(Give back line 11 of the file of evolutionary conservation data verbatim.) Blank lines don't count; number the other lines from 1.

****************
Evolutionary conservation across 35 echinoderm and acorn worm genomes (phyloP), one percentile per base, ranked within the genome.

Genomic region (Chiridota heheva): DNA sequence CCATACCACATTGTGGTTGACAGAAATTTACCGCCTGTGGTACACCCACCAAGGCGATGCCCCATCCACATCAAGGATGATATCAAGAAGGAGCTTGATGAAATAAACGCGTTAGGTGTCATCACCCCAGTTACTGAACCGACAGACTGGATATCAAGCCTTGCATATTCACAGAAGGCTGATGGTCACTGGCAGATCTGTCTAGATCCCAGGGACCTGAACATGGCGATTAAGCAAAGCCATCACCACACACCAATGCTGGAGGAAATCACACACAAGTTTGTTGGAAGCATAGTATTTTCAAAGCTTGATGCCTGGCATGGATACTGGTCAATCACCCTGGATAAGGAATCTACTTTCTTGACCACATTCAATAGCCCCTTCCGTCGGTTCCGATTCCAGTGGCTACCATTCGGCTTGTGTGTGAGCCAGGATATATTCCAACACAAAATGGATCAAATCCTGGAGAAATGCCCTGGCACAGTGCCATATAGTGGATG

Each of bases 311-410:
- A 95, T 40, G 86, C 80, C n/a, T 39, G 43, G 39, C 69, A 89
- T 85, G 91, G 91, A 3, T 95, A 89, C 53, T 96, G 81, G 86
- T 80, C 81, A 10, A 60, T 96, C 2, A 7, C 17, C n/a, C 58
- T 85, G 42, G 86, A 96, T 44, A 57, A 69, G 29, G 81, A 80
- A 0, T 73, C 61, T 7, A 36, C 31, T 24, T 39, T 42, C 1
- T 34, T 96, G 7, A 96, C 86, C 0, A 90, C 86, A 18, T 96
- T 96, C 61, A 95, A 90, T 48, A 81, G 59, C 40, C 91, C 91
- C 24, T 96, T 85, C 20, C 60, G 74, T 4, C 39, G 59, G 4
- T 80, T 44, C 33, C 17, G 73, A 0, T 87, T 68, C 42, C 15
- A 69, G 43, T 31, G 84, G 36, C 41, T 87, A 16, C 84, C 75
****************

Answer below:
- C 24, T 96, T 85, C 20, C 60, G 74, T 4, C 39, G 59, G 4